It’s important to know that:
- Will makers don’t always get it right.
- Blended families are on the rise.
- People are marrying more than once.
- Strained family relationships are not uncommon.
- People are living longer and often make many Wills.
- Elder abuse and undue influence are on the rise.
Family Provision Claims – What are they?
In NSW a person can apply to the Supreme Court seeking provision, or additional provisional, from an estate of a deceased person.
The onus is on the applicant to prove that they have been left without adequate and proper provision for their maintenance, education and advancement in life.
Firstly, the court must be satisfied that the applicant is an eligible person. This is a threshold question and if an applicant fails to reach this threshold the claim fails.
The categories of eligible persons are as follows:
(a) a person who was the spouse of the deceased person at the time of the deceased person’s death;
(b) a person with whom the deceased person was living in a de facto relationship at the time of the deceased person’s death;
(c) a child of the deceased person;
(d) a former spouse of the deceased person;
(e) a person:
(i) who was, at any particular time, wholly or partly dependent on the deceased person, and
(ii) who is a grandchild of the deceased person or was, at that particular time or at any other time, a member of the household of which the deceased person was a member;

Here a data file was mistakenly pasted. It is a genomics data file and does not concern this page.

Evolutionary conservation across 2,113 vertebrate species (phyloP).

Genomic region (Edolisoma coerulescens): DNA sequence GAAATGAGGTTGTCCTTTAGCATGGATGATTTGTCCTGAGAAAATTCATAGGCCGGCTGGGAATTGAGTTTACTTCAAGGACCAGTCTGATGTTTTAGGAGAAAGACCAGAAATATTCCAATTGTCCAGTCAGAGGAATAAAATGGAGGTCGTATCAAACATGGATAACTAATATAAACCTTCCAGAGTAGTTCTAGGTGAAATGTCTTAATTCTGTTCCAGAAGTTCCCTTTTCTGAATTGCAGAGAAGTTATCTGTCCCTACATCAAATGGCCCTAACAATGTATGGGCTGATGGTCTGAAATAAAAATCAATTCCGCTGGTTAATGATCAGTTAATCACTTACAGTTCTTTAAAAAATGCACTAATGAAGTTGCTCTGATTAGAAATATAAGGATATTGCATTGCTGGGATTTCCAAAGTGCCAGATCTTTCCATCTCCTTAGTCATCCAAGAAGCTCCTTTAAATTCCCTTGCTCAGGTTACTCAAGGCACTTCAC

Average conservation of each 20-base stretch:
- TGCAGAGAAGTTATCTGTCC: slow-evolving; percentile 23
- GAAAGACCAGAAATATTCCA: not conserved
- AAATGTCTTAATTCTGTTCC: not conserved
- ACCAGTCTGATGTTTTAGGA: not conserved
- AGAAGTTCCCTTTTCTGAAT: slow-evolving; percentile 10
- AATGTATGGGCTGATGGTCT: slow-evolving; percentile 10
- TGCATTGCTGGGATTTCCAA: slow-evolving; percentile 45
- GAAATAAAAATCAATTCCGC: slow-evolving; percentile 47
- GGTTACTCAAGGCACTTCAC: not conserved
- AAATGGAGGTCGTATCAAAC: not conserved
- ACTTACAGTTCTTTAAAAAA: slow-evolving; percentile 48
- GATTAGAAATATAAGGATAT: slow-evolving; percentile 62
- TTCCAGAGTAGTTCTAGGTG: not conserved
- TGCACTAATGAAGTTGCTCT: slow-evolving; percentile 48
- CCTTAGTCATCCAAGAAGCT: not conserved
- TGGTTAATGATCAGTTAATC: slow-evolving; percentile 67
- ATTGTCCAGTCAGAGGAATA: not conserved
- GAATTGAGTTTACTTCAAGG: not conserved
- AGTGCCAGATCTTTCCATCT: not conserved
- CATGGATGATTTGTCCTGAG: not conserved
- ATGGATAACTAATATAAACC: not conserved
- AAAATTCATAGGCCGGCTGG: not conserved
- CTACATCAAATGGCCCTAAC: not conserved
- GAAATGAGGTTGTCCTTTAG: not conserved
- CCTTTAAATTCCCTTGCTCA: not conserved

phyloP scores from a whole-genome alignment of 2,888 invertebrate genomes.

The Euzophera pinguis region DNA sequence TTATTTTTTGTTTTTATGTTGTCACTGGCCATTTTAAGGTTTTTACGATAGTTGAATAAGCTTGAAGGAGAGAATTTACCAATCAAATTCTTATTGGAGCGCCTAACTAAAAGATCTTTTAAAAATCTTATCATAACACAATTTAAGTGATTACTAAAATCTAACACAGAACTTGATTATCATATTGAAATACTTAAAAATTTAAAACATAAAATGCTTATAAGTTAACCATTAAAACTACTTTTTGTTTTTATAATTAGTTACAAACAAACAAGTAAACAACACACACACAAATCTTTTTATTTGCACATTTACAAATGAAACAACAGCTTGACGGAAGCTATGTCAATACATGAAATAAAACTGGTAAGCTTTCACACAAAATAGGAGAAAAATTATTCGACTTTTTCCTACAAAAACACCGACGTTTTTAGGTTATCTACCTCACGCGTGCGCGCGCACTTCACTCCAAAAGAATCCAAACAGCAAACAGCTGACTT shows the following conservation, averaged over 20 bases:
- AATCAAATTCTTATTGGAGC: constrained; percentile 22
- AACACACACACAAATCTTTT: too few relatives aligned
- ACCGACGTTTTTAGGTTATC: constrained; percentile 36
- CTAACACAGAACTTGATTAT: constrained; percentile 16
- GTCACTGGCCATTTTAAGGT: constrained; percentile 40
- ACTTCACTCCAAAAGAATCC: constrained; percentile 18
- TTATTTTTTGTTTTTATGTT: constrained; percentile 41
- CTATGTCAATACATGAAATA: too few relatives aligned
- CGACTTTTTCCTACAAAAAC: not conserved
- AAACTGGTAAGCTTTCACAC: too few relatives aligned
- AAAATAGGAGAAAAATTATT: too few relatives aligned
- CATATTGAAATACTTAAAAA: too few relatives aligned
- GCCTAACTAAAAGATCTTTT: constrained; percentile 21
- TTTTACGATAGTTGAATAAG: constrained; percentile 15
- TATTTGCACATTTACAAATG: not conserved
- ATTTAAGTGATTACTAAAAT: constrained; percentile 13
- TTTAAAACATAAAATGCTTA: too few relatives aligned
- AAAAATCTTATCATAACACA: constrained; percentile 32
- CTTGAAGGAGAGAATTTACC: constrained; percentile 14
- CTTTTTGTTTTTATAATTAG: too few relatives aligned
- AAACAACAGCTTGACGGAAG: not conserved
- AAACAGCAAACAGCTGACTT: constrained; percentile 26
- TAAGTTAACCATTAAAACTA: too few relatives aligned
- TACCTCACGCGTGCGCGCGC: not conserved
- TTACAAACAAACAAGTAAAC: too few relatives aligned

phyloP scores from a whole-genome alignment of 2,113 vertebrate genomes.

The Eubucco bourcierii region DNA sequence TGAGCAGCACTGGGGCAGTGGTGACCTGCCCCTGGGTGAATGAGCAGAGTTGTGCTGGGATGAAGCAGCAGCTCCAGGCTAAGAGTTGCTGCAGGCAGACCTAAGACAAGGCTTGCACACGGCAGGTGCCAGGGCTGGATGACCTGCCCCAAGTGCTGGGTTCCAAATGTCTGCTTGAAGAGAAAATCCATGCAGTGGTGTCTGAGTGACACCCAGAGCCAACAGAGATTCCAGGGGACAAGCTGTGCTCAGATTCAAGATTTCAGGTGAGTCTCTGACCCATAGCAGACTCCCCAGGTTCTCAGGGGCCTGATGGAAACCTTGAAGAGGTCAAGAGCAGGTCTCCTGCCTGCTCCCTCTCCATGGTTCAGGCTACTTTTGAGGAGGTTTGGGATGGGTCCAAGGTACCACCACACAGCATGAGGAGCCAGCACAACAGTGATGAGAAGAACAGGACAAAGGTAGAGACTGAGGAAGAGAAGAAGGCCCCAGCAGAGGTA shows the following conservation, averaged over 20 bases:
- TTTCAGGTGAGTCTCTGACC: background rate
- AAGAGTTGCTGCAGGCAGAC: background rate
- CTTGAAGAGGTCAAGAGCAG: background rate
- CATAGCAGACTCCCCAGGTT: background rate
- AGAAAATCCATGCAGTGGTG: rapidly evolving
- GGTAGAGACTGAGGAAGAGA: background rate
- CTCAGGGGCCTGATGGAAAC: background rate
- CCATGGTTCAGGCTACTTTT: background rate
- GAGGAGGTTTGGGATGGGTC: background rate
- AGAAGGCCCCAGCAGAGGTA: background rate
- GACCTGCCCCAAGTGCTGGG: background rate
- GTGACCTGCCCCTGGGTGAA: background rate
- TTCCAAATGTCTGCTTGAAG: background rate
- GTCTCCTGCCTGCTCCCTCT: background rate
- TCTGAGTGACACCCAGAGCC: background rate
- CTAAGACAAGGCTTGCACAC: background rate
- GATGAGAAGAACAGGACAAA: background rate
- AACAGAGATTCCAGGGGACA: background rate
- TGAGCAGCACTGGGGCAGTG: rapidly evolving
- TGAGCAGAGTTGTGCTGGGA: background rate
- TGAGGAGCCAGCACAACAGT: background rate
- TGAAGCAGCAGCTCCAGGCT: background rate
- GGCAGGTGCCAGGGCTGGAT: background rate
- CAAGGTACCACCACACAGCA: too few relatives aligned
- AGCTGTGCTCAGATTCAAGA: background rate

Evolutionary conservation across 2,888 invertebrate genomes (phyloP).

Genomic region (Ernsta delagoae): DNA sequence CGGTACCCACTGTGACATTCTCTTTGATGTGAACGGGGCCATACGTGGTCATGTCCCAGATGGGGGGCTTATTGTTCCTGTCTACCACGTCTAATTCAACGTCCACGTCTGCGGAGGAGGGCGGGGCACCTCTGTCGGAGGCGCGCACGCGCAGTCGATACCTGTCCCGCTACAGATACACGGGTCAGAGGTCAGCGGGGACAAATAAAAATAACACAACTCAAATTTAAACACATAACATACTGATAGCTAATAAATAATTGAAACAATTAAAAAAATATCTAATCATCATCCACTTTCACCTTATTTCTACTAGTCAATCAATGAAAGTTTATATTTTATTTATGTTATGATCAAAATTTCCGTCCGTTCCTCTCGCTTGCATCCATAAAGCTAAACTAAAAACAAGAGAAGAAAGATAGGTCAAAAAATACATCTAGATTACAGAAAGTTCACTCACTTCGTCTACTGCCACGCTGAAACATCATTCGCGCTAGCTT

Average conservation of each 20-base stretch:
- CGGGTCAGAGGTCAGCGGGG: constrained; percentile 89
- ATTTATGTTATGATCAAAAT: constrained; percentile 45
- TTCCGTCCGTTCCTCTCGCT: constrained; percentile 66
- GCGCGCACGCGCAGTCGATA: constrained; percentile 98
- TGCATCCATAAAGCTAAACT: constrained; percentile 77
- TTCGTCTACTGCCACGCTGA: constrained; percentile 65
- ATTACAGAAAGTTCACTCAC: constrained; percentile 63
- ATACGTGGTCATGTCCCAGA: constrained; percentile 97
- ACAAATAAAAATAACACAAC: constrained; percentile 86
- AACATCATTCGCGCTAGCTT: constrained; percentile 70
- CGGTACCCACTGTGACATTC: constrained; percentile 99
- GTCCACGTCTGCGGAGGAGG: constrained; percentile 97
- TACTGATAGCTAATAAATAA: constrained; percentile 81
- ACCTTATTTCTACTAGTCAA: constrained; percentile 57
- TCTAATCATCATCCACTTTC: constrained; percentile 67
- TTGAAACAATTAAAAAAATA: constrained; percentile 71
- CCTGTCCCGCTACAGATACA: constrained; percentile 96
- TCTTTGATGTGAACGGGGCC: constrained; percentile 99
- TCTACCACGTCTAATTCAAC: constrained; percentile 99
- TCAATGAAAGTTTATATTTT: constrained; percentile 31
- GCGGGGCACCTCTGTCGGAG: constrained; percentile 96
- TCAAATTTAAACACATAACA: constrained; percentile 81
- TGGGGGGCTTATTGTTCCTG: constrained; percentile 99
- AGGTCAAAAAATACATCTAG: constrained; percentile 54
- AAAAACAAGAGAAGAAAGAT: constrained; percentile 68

(f) a person with whom the deceased person was living in a close personal relationship at the time of the deceased person’s death.
Some categories of eligibility are relatively uncontroversial and include the wife or husband or a child of the deceased. However, some of the other categories of eligibility may be more difficult to prove and often will be fact specific.
In NSW a family provision claim can be brought:
- Within 12 months of the date of death of the deceased;
- Outside 12 months from the date of death provided the court is satisfied there is ‘sufficient cause’ for bringing the claim outside of this time; or
- The parties consent to the application being made out of time.
It is important that any applicant considering their options pursuant to the Succession Act seeks legal advice as soon as possible after the death of the deceased person.
There are a range of factors that the court consider when dealing with a family provision claim. These include:
- The relationship between the deceased and the applicant;
- The nature and extent of obligations the deceased person owed to the applicant;
- The nature and extent of the deceased person’s estate;
- The financial resources, both present and future, of the applicant;
- Contributions made to the deceased person’s estate;
- Conduct of the applicant as well as conduct of any other beneficiaries of the estate;
- Competing claimants and the nature; as well as
- A range of other factors the court may consider relevant.
Contested Probate Hearings
Other types of will disputes are commonly referred to as contested probate hearings. These types of suits involve a challenge to the validity of a will. These types of claims include:
- Testamentary Capacity;
- Undue influence;
- Fraud; and
- Knowledge and Approval.
Generally, there will be a dispute between parties regarding an earlier will and a later will. Often medical and lay evidence will be required to prove or disprove the validity of the deceased person’s will.